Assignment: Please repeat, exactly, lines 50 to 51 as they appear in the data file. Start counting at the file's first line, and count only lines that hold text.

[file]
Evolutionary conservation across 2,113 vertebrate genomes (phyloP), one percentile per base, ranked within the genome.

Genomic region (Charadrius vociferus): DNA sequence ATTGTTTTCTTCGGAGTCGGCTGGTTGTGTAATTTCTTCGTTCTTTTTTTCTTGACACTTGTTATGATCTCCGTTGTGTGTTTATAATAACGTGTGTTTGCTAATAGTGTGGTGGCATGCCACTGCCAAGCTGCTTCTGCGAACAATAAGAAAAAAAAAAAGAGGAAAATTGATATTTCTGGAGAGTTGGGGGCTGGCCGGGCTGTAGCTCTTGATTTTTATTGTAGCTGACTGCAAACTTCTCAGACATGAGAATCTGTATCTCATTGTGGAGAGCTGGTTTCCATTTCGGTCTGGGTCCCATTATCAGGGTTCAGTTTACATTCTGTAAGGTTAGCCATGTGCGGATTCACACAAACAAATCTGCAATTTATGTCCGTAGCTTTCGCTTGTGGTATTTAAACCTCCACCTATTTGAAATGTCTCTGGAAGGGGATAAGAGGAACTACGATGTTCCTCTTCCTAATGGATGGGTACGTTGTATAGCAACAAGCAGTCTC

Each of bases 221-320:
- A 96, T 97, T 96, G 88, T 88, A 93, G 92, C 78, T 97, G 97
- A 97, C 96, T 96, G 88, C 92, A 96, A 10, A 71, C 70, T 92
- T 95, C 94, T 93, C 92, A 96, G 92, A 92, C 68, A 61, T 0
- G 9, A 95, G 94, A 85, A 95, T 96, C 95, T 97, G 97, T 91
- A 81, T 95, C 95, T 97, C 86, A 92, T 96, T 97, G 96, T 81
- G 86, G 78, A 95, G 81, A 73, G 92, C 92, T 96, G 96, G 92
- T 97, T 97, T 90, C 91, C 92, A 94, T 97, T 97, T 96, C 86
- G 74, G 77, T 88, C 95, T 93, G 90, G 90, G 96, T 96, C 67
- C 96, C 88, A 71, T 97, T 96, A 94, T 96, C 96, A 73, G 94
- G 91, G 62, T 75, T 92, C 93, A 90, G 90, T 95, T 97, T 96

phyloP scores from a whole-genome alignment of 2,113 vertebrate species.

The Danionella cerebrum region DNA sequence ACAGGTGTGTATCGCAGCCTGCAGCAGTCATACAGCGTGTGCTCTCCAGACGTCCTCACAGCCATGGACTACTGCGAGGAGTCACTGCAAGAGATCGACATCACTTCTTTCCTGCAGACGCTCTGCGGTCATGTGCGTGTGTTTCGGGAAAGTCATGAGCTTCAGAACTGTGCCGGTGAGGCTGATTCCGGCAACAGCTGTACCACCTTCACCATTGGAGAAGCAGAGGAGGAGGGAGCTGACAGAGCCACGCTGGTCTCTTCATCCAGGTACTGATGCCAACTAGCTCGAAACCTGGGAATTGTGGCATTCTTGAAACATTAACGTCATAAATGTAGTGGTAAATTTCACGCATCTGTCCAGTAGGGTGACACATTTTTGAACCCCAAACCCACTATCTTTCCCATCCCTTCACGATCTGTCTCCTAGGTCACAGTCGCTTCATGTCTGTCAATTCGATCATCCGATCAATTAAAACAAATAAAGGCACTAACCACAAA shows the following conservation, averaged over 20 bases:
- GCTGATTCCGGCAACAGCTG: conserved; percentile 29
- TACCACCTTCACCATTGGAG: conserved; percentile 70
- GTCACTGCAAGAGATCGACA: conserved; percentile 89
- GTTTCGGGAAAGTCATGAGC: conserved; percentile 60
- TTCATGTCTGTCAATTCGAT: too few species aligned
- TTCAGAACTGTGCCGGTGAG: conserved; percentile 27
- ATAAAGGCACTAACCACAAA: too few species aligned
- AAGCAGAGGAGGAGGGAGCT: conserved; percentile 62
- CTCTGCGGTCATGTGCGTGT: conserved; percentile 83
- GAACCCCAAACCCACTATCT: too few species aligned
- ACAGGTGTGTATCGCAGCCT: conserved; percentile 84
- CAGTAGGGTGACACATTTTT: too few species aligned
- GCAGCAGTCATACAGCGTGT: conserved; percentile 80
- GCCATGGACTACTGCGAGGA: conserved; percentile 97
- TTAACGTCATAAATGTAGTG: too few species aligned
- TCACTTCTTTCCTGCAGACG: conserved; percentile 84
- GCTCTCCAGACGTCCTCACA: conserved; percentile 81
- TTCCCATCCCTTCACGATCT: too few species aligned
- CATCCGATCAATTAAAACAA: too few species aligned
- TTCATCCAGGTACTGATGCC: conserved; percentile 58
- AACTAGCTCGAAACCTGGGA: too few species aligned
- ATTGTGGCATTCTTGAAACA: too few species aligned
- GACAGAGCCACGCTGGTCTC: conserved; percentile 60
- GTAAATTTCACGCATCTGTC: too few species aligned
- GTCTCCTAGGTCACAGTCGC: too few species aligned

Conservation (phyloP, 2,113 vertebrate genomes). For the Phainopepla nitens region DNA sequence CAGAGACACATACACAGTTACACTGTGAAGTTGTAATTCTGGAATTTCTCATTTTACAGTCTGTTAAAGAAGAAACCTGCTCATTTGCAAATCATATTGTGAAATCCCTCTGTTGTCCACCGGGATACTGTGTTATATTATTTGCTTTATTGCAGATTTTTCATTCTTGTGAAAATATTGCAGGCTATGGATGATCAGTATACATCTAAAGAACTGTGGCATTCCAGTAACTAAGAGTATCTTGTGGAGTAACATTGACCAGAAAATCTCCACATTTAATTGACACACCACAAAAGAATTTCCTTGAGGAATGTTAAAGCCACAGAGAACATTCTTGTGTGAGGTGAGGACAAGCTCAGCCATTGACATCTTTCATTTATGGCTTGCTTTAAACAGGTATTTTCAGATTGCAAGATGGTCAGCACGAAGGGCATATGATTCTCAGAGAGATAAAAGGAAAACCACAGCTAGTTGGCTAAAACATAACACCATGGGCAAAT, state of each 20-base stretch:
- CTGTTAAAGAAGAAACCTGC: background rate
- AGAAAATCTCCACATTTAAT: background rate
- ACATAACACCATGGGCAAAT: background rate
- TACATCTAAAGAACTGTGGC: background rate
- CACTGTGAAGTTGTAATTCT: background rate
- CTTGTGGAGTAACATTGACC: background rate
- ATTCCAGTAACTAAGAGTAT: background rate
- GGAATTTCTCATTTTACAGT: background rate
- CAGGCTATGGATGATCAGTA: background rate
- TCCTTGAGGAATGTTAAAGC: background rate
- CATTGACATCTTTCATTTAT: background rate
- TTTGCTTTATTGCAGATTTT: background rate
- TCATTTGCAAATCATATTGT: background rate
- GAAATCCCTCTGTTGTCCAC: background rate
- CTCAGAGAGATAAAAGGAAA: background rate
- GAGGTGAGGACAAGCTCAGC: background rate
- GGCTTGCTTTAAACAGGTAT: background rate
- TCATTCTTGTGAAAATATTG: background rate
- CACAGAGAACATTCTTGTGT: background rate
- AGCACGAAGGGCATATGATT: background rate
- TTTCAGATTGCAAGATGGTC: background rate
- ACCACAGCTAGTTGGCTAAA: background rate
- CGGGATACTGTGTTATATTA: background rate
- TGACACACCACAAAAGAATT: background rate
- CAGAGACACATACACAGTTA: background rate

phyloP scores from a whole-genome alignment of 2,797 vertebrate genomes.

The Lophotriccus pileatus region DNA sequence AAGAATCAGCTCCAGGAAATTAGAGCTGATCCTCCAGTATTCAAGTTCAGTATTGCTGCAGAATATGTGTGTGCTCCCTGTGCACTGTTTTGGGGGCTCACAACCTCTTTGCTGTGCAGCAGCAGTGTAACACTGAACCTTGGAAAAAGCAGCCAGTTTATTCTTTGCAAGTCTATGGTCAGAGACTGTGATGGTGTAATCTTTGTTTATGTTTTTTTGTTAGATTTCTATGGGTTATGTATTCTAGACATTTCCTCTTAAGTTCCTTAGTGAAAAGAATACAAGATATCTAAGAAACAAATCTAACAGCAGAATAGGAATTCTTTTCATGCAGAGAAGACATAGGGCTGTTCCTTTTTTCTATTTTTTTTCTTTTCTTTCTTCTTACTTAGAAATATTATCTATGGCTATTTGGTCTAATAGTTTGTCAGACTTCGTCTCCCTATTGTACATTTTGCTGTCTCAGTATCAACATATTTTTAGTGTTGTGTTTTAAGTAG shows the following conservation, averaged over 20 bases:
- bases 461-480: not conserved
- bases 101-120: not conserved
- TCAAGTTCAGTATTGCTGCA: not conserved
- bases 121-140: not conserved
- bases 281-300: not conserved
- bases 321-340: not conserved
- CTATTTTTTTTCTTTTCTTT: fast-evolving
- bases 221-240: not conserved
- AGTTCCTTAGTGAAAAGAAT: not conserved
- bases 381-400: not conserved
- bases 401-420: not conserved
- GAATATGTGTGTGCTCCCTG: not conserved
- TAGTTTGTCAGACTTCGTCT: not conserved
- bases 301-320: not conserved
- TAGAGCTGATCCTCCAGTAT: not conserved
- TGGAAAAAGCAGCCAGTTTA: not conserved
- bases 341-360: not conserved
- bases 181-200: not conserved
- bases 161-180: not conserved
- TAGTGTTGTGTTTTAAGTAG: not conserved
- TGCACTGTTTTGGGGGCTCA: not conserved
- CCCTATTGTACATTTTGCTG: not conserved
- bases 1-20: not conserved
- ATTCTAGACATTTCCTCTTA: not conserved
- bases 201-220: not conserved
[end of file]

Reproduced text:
- CAGGCTATGGATGATCAGTA: background rate
- TCCTTGAGGAATGTTAAAGC: background rate